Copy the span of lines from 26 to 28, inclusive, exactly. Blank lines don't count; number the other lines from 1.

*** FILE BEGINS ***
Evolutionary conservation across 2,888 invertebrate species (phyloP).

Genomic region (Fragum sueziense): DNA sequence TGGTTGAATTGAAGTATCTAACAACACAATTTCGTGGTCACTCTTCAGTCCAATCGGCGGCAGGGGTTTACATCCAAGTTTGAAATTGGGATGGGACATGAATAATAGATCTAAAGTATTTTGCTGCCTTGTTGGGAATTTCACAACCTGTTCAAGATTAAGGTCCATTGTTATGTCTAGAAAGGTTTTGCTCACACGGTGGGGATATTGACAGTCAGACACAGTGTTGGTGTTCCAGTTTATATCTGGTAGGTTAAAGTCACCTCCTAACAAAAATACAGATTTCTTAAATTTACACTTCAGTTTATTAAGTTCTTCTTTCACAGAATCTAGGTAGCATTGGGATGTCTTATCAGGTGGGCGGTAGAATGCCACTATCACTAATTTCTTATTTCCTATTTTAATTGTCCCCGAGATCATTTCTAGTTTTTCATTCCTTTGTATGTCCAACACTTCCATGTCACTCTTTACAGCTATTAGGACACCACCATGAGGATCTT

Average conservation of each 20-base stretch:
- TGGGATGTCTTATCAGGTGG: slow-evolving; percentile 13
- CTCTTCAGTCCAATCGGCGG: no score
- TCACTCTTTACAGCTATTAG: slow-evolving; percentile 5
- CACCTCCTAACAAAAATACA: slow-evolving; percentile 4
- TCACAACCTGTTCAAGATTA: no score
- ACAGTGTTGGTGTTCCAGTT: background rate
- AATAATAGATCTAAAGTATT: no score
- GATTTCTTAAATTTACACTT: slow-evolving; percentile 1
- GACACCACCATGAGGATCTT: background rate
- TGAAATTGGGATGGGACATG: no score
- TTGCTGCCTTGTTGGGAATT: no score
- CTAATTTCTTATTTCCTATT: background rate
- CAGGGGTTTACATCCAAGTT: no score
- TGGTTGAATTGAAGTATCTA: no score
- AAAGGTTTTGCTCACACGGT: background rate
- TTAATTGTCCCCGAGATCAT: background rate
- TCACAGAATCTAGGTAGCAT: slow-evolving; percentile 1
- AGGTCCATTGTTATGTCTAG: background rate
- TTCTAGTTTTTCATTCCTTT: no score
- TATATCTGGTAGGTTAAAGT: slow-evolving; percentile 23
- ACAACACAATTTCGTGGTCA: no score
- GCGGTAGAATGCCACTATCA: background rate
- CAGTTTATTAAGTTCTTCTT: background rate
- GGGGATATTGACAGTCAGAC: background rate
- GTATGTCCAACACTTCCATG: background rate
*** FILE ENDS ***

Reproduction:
- CAGTTTATTAAGTTCTTCTT: background rate
- GGGGATATTGACAGTCAGAC: background rate
- GTATGTCCAACACTTCCATG: background rate